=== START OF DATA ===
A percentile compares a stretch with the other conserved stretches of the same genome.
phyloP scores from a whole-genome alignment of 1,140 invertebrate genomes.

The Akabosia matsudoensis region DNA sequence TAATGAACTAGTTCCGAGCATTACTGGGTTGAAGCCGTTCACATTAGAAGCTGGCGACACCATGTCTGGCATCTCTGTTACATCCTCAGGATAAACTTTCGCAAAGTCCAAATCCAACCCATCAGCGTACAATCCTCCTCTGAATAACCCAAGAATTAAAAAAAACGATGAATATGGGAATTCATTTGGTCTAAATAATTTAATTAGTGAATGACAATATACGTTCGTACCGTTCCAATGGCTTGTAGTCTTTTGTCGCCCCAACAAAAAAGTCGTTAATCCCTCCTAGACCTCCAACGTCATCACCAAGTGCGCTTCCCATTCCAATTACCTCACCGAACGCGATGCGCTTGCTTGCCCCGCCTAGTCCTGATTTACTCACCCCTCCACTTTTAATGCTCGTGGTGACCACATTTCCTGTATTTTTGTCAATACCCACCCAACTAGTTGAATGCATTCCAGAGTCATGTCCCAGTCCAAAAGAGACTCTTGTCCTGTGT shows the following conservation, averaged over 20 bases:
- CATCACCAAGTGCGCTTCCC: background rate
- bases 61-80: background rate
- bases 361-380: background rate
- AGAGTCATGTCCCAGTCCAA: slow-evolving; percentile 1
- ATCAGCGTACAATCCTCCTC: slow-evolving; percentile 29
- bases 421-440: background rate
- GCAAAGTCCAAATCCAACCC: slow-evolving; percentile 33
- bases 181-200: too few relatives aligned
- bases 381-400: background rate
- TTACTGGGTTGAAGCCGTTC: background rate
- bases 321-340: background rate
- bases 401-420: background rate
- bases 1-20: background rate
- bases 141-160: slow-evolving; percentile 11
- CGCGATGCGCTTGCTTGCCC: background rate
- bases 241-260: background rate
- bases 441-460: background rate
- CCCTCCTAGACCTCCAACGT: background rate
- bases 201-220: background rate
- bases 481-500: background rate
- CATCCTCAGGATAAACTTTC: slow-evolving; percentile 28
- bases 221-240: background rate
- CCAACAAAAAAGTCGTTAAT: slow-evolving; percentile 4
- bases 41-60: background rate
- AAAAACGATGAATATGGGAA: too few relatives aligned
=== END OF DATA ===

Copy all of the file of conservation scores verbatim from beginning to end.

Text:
A percentile compares a stretch with the other conserved stretches of the same genome.
phyloP scores from a whole-genome alignment of 1,140 invertebrate genomes.

The Akabosia matsudoensis region DNA sequence TAATGAACTAGTTCCGAGCATTACTGGGTTGAAGCCGTTCACATTAGAAGCTGGCGACACCATGTCTGGCATCTCTGTTACATCCTCAGGATAAACTTTCGCAAAGTCCAAATCCAACCCATCAGCGTACAATCCTCCTCTGAATAACCCAAGAATTAAAAAAAACGATGAATATGGGAATTCATTTGGTCTAAATAATTTAATTAGTGAATGACAATATACGTTCGTACCGTTCCAATGGCTTGTAGTCTTTTGTCGCCCCAACAAAAAAGTCGTTAATCCCTCCTAGACCTCCAACGTCATCACCAAGTGCGCTTCCCATTCCAATTACCTCACCGAACGCGATGCGCTTGCTTGCCCCGCCTAGTCCTGATTTACTCACCCCTCCACTTTTAATGCTCGTGGTGACCACATTTCCTGTATTTTTGTCAATACCCACCCAACTAGTTGAATGCATTCCAGAGTCATGTCCCAGTCCAAAAGAGACTCTTGTCCTGTGT shows the following conservation, averaged over 20 bases:
- CATCACCAAGTGCGCTTCCC: background rate
- bases 61-80: background rate
- bases 361-380: background rate
- AGAGTCATGTCCCAGTCCAA: slow-evolving; percentile 1
- ATCAGCGTACAATCCTCCTC: slow-evolving; percentile 29
- bases 421-440: background rate
- GCAAAGTCCAAATCCAACCC: slow-evolving; percentile 33
- bases 181-200: too few relatives aligned
- bases 381-400: background rate
- TTACTGGGTTGAAGCCGTTC: background rate
- bases 321-340: background rate
- bases 401-420: background rate
- bases 1-20: background rate
- bases 141-160: slow-evolving; percentile 11
- CGCGATGCGCTTGCTTGCCC: background rate
- bases 241-260: background rate
- bases 441-460: background rate
- CCCTCCTAGACCTCCAACGT: background rate
- bases 201-220: background rate
- bases 481-500: background rate
- CATCCTCAGGATAAACTTTC: slow-evolving; percentile 28
- bases 221-240: background rate
- CCAACAAAAAAGTCGTTAAT: slow-evolving; percentile 4
- bases 41-60: background rate
- AAAAACGATGAATATGGGAA: too few relatives aligned